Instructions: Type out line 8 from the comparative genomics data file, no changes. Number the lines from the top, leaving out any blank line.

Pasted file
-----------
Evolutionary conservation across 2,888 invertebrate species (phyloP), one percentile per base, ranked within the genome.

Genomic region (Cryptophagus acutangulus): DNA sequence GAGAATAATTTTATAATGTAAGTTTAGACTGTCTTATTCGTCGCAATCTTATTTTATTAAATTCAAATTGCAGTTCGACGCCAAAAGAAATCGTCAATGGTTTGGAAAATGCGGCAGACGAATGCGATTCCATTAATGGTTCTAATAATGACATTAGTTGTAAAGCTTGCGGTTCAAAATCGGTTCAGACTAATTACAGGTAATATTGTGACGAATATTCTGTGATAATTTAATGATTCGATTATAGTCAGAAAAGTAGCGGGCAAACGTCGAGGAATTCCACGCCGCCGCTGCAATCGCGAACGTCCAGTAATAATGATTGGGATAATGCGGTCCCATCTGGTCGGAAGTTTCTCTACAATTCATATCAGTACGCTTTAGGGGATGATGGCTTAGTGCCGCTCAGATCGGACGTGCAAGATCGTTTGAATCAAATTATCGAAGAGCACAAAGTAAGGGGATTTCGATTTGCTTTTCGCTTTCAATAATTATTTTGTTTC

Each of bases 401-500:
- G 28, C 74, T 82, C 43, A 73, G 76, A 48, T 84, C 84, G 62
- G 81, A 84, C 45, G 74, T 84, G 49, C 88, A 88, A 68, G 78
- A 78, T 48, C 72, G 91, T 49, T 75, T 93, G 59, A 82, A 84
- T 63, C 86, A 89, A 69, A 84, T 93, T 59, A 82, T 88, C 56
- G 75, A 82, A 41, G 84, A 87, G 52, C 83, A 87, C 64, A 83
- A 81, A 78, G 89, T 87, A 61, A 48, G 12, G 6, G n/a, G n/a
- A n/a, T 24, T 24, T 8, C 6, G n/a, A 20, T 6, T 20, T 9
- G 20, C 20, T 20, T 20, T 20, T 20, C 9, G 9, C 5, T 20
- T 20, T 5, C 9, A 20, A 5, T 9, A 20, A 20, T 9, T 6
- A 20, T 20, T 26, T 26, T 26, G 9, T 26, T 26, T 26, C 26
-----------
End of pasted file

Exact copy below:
- G 75, A 82, A 41, G 84, A 87, G 52, C 83, A 87, C 64, A 83